“Today you are you, that is truer than true. There is no one alive as youer than you.” Dr. Seuss
My latest cell phone is a Nexus 6P, purchased in early July after a boating accident left my less-than-two-year-old Motorola X destroyed. But that’s another story. New to me, the Nexus allows me to unlock it by putting one of my index fingers on the phone’s back. This technology is old, but for me, it feels like it is the latest and greatest. I soon learned I could say “OK Google” three times and the phone would follow my voice commands to call one of my contacts, find an address, do currency or measurement conversions, or search for a fact that has escaped memory. The phone recognizes both my fingerprint and my voice. Scary!
Your voice, owning your fingerprint, embracing the fact that “no one alive is youer than you” is foundational to becoming your very best self. Why is it then that we entertain the crazy idea that being someone else or aping another’s mannerisms, voice or personality might lead to success? Crazy idea indeed!
Some years back, Dr. Elizabeth Kubler-Ross, whose groundbreaking book On Death and Dying changed forever how we understand life, death, and grief, was asked what made for a meaningful life. She responded (paraphrased): “The ability to give and receive love, finding your voice, and knowing your life made a difference.” Finding your voice is as important as love and making a difference. Why? Because the genius that makes you “you” makes the other two possible.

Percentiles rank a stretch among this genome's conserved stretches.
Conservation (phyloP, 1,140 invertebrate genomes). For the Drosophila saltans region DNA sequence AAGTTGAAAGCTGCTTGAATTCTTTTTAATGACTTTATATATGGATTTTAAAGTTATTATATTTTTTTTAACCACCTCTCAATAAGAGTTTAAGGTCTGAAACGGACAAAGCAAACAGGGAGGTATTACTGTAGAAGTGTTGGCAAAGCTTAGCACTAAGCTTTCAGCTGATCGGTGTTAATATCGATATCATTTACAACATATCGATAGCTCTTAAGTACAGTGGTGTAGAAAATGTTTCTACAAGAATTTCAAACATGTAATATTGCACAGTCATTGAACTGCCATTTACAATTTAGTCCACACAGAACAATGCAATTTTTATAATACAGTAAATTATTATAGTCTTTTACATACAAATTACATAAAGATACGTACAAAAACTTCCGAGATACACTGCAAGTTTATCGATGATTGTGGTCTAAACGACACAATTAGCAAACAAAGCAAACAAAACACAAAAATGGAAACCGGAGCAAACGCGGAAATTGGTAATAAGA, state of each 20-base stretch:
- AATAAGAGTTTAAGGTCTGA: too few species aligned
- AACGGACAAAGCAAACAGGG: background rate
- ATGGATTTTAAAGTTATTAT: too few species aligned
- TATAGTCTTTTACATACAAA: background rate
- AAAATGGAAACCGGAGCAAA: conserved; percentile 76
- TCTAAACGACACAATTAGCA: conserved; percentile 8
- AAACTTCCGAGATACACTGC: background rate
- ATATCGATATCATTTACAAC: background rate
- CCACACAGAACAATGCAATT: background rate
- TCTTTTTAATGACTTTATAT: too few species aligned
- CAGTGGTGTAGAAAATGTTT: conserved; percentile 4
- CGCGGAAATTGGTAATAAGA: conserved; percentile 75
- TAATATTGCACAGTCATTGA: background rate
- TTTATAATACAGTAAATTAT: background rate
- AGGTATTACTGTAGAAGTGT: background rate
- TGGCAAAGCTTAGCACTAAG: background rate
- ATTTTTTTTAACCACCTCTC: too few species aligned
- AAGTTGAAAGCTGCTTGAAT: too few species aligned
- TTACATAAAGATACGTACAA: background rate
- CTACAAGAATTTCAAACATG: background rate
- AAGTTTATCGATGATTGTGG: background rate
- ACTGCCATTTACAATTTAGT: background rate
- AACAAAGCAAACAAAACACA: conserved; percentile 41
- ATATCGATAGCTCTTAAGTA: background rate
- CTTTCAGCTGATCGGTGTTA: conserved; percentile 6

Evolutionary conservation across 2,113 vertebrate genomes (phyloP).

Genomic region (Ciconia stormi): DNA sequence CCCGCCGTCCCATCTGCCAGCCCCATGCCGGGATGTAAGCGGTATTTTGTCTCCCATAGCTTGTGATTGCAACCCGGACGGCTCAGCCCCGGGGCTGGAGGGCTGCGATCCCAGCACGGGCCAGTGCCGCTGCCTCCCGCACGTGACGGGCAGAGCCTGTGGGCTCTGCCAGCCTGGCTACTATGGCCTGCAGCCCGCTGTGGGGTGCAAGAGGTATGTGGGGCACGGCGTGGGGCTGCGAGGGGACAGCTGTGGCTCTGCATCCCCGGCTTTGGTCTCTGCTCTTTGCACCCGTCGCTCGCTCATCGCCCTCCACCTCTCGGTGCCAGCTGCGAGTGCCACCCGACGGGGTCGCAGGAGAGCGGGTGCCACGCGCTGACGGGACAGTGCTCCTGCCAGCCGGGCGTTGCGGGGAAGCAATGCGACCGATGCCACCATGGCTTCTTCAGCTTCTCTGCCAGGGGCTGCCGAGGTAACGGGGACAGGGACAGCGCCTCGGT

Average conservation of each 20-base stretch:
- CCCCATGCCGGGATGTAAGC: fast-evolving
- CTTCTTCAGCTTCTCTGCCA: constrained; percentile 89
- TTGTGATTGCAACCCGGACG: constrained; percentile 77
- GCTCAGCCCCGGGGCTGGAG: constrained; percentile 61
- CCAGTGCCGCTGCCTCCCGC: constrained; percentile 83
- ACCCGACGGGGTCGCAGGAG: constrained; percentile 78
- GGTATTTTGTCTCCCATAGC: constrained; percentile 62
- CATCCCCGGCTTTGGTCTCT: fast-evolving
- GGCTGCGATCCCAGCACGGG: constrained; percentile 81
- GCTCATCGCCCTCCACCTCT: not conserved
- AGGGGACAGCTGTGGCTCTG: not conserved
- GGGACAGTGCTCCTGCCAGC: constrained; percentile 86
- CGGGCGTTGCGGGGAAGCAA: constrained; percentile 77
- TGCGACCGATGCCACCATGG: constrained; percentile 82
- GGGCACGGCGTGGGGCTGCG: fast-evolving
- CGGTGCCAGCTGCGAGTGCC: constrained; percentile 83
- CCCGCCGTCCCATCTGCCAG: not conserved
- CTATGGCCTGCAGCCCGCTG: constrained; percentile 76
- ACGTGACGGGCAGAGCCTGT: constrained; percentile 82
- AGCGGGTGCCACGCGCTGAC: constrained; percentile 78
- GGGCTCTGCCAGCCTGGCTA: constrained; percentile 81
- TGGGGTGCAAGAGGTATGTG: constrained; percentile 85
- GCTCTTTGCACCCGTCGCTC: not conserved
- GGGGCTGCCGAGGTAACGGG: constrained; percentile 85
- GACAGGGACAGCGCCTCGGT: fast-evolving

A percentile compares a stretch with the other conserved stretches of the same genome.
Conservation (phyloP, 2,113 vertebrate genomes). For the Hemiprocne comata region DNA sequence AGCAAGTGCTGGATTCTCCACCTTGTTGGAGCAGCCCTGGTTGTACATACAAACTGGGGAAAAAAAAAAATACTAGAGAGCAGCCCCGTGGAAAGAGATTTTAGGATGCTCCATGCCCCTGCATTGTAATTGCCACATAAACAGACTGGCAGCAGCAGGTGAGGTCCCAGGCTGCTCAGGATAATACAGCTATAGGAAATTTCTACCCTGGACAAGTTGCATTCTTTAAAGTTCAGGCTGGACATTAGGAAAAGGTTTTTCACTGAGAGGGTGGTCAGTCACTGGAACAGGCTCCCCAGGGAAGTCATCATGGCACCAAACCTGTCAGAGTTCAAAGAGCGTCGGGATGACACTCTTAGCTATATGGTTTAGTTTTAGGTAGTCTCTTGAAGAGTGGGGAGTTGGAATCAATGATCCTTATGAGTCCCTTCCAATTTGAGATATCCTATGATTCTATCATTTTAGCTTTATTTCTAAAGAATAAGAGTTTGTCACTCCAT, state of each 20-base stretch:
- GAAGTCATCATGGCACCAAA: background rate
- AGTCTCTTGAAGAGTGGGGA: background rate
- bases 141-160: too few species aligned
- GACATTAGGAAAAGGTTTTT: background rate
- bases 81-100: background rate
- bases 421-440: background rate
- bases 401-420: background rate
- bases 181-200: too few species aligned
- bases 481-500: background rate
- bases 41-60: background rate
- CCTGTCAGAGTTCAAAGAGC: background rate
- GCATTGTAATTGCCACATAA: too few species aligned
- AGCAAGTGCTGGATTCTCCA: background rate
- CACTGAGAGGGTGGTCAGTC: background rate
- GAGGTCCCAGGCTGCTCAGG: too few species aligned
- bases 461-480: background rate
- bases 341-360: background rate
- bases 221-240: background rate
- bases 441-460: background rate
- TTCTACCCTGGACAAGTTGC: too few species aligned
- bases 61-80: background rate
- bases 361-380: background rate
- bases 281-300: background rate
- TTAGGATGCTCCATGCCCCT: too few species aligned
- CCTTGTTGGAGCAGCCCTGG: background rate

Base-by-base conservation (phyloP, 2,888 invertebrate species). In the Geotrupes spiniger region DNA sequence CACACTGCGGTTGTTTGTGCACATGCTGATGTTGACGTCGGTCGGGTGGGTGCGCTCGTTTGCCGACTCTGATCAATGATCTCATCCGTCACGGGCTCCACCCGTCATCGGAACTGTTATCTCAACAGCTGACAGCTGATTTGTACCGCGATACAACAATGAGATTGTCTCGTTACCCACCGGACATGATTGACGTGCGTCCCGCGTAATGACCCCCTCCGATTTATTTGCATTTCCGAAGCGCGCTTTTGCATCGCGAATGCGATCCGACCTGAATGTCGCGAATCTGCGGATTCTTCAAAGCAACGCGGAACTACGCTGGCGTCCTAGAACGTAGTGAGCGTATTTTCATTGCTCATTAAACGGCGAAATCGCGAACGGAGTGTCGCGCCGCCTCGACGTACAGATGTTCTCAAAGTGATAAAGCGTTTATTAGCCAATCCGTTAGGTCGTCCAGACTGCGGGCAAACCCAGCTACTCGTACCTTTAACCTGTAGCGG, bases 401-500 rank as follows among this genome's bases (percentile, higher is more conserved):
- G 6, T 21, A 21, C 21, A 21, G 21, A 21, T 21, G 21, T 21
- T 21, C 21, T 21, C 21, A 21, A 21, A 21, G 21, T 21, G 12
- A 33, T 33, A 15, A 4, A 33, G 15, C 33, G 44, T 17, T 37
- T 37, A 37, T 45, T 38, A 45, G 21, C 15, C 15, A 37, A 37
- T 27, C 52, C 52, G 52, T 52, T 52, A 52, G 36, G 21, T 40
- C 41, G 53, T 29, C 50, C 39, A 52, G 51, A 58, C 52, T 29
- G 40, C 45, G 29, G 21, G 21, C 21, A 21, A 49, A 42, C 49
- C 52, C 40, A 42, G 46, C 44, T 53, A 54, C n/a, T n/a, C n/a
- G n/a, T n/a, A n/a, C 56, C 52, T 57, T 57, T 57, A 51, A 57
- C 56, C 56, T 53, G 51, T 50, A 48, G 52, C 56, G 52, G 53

Our business seems averse to this transformative idea. We find an FA or team that’s prospecting out of their gifts and culture, and we think we can copy it and have the same success. We listen to creative sales gurus who teach us scripts, stories, and techniques and then fail to translate what we learn into our own voice, puzzled by why another’s wisdom is not generating greater effectiveness.
If you have not done so in a while, record your voice in conversation with a friend, spouse, or colleague. Listening to that recording, I promise, will be painful, but instructive. Notice how you inflect sentences, place emphasis on words, and use clichés. Embrace your voice while being self-critical of language, tone, and speed. Practice as if you are an NFL all-pro wide-receiver repeatedly going over the same play until it becomes second nature.
There is no greater power in your business than you. Your voice, your personality, your way with others like anything else in life worth celebrating requires discipline, practice, improvement. Refuse to be anyone other than you. Doggedly commit to being your best you. Success always welcomes those who master being the uniquely created and gifted person they are. “Today you are you, that is truer than true. There is no one alive as youer than you.”